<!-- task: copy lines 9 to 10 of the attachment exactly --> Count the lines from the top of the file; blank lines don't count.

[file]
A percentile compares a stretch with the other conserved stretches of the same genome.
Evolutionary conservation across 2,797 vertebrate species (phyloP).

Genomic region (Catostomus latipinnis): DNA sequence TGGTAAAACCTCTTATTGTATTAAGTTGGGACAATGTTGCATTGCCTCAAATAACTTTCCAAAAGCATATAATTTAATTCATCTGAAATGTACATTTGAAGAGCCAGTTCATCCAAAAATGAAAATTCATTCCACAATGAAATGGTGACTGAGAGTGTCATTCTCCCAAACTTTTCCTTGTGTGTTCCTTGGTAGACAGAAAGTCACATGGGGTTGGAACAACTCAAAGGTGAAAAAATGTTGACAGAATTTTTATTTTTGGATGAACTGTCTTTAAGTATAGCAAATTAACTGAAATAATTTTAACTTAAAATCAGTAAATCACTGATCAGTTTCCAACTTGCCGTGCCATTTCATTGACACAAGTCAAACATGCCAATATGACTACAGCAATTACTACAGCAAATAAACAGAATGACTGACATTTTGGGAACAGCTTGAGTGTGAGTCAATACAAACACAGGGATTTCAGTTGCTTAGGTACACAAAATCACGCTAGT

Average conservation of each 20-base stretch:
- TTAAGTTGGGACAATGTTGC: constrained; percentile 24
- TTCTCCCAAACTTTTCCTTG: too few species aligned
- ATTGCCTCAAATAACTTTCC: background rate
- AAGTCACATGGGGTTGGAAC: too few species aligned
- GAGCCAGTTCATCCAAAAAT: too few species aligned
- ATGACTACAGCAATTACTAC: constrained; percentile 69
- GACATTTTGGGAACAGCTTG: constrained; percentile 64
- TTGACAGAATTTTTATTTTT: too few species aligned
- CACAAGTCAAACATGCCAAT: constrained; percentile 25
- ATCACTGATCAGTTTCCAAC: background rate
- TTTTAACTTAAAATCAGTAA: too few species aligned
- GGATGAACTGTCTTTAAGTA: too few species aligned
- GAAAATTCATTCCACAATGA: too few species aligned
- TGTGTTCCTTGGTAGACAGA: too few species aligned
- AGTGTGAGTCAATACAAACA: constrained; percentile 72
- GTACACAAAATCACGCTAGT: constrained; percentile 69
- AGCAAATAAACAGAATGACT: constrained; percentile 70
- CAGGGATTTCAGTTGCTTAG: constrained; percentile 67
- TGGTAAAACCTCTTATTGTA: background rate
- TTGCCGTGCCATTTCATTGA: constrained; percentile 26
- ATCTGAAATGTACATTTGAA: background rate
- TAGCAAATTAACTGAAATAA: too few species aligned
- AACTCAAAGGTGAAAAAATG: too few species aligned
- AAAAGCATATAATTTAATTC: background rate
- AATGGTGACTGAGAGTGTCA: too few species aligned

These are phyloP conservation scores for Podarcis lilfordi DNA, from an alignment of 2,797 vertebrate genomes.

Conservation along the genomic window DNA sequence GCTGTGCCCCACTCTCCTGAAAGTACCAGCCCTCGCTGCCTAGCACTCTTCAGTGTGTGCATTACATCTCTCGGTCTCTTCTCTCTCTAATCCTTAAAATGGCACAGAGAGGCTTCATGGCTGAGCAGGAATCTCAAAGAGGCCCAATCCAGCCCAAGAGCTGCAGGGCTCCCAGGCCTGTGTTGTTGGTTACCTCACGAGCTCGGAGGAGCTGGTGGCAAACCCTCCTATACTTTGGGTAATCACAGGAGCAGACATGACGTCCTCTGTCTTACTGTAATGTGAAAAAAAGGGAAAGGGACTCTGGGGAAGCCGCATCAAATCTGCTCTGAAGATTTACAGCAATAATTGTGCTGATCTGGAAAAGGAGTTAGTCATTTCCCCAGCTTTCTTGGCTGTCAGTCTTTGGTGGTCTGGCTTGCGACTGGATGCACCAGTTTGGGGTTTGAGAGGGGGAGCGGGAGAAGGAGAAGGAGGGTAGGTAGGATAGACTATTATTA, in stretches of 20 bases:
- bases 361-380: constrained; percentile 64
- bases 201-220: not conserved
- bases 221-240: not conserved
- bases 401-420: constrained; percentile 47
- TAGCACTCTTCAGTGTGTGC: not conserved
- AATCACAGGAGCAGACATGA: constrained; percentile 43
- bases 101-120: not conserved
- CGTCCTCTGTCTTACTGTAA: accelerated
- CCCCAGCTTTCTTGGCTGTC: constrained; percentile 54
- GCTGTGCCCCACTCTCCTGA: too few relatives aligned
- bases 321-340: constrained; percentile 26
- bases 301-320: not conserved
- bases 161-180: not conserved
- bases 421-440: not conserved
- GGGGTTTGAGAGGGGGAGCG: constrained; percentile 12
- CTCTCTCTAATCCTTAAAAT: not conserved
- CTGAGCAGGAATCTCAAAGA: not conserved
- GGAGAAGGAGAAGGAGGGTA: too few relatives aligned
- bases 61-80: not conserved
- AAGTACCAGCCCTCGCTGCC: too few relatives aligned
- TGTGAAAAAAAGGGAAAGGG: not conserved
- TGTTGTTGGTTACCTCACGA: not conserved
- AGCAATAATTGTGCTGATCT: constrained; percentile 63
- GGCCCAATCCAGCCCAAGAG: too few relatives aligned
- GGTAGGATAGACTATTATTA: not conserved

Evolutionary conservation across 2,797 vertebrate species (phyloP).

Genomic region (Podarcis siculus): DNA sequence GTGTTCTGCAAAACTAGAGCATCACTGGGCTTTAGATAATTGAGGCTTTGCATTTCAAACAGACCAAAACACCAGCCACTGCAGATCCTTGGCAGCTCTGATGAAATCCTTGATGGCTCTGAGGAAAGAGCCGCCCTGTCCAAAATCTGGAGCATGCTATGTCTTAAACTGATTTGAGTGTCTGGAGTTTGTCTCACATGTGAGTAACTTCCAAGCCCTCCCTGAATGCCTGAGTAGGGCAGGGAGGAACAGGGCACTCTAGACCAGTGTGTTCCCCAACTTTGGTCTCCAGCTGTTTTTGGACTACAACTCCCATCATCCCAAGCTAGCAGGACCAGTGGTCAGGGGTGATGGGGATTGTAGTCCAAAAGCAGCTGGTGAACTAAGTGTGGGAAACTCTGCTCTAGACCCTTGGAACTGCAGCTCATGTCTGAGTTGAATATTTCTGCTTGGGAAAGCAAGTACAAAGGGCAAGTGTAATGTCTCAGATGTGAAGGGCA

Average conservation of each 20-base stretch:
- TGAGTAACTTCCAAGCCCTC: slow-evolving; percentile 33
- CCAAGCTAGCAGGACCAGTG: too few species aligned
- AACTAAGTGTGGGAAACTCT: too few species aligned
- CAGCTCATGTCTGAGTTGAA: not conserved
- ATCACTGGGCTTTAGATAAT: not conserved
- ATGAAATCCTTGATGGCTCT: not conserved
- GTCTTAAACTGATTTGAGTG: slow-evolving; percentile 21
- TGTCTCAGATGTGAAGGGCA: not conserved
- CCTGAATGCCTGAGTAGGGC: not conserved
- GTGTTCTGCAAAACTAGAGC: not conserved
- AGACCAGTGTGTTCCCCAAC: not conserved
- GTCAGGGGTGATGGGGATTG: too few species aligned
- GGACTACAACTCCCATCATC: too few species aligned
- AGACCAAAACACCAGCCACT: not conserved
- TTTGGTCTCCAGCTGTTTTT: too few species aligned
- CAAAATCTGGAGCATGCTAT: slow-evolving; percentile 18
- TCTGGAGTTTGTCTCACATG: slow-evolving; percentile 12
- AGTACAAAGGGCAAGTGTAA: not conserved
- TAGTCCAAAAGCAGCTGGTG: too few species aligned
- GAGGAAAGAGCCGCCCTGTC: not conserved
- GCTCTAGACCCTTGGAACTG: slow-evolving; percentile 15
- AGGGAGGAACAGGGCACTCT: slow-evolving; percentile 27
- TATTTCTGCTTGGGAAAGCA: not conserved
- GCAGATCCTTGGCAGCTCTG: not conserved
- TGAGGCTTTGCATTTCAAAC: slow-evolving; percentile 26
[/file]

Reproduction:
- GAGCCAGTTCATCCAAAAAT: too few species aligned
- ATGACTACAGCAATTACTAC: constrained; percentile 69